Endodontic is a term used to encompass root canal treatments. Root canals are necessary in the event that the nerve tissue within your tooth dies or begins the process of dying. There can be several causes of nerve death with the most common being a neglected dental cavity that has entered or approached the nerve tissue.
Other reasons include excessively deep restorations (fillings), fractured teeth (usually due to large fillings), or various types of trauma determined by force to the face/tooth area. Once the nerve dies, fluid begins to collect below the tooth in the jawbone, creating a painful feeling of pressure. This collection of fluid is called an abscess and root canal treatment or extraction is required immediately to alleviate the patient’s discomfort.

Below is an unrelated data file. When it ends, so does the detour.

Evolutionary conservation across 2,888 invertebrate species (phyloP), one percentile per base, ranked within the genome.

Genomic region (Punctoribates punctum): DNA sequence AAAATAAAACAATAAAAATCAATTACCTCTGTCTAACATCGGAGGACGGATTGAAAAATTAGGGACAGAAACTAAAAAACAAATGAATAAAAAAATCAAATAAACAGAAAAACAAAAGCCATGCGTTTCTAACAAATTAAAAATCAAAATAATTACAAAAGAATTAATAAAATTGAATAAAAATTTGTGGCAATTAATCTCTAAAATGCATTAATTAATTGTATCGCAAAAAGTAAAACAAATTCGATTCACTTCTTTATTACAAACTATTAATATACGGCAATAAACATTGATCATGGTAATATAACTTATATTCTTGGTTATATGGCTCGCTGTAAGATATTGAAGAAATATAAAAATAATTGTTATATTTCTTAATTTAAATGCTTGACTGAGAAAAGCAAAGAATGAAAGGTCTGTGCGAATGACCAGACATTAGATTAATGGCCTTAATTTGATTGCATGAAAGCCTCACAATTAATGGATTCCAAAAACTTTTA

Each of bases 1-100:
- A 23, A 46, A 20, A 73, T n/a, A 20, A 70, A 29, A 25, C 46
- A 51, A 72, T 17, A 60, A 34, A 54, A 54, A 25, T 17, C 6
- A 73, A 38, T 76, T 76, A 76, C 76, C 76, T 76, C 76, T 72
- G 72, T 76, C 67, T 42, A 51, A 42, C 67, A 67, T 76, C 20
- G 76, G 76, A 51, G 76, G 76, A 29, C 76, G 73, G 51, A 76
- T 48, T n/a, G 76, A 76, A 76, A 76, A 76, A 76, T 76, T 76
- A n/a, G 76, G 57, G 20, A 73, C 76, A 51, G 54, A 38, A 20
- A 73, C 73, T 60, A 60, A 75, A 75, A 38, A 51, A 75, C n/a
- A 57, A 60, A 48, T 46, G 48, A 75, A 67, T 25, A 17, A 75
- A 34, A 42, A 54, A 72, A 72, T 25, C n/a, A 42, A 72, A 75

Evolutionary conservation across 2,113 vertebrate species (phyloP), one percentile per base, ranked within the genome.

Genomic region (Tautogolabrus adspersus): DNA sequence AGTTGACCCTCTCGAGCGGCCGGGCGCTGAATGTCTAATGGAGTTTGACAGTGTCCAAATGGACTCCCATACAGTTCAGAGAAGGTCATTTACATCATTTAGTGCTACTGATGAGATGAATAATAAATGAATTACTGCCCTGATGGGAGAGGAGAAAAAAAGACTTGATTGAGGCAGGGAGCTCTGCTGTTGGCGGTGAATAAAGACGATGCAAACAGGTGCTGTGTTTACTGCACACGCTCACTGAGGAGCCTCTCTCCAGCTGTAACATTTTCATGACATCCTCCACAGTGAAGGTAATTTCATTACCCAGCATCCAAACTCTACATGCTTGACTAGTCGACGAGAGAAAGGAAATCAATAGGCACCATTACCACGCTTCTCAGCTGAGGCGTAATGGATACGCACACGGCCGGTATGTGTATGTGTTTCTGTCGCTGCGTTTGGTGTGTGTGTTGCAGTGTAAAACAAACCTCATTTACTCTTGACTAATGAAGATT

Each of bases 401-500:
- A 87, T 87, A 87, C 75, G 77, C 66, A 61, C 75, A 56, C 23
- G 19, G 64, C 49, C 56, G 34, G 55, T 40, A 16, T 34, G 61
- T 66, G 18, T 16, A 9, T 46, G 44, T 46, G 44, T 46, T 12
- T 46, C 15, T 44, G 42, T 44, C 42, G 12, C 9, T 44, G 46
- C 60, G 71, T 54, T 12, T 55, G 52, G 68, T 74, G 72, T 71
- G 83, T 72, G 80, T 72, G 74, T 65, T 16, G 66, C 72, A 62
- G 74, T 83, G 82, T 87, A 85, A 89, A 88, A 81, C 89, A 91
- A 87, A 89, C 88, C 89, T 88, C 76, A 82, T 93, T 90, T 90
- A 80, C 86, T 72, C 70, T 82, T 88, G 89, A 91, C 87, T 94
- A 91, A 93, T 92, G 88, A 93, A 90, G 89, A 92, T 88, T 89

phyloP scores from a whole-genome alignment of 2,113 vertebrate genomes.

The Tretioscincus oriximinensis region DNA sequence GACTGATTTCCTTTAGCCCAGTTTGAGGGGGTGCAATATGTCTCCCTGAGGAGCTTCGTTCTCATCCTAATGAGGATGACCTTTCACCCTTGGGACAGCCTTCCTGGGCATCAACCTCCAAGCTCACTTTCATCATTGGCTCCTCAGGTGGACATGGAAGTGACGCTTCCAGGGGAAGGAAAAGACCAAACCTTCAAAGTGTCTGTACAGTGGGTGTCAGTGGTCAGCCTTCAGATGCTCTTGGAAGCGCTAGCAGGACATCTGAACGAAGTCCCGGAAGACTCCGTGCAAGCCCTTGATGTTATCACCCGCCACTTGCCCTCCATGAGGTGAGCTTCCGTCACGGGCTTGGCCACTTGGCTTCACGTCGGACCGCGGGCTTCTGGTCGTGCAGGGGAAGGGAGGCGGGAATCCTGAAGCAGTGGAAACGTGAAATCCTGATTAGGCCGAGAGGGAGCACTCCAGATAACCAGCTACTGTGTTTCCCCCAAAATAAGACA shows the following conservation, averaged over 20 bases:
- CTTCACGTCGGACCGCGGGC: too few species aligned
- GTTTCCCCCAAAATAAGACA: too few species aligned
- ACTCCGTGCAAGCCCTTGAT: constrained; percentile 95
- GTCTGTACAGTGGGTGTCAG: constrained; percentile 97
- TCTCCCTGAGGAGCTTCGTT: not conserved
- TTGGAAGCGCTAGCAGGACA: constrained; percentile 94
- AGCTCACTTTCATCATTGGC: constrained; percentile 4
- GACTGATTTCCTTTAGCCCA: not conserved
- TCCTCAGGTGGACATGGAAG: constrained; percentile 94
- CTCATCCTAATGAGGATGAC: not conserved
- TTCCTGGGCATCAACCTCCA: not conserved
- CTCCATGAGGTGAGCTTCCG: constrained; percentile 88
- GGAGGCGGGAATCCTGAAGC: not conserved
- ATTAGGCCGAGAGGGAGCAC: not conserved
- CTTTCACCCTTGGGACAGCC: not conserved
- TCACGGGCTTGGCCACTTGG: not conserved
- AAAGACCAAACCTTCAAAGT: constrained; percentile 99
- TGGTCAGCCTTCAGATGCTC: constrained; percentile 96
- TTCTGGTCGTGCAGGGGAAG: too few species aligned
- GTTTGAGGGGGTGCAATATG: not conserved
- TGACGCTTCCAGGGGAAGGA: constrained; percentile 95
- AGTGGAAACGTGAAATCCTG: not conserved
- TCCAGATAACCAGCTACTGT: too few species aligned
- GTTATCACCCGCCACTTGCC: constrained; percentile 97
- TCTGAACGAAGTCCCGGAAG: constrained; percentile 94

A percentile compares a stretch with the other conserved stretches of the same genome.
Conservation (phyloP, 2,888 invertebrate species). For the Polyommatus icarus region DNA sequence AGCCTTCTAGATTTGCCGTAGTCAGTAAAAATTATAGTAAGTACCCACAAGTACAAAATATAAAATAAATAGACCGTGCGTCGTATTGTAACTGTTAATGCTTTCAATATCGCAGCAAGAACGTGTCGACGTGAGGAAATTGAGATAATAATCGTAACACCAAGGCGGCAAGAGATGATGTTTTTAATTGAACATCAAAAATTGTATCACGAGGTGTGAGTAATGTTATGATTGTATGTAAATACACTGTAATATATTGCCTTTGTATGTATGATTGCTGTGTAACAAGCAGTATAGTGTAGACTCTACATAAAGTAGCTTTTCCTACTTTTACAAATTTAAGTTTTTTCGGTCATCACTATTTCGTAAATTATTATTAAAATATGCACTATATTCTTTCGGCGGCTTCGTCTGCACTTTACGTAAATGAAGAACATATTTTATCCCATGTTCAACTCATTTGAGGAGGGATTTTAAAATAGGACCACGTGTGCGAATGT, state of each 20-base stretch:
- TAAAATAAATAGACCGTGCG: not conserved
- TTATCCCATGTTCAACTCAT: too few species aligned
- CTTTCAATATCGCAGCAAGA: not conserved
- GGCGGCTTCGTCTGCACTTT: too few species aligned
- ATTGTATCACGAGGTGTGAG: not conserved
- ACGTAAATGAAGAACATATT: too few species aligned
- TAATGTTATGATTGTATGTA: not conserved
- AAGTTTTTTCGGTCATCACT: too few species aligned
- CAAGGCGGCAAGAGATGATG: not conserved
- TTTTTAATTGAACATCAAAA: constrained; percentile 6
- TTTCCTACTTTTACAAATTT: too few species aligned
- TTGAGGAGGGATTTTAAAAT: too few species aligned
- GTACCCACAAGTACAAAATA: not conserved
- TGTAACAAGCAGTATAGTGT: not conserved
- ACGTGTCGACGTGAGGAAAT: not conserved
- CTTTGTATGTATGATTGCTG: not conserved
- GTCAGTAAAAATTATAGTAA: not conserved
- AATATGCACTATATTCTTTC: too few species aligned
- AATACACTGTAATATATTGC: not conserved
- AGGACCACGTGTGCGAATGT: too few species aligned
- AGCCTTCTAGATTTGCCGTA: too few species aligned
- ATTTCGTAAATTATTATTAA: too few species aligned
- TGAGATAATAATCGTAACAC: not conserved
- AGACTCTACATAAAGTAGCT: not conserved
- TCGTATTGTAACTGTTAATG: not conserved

Symptoms include extended sensitivity to cold temperatures, pain to biting pressure, throbbing and swelling. This procedure allows you to keep a tooth that would previously have had to be extracted, and likely saving you money compared to the replacement options.
Restoring the Tooth After Root Canal For small cavities in front teeth, your dentist may place a tooth-colored filling after a root canal. Usually, though, your tooth will need a crown. The crown is created in a dental laboratory. It is made of porcelain, metal or a combination of the two.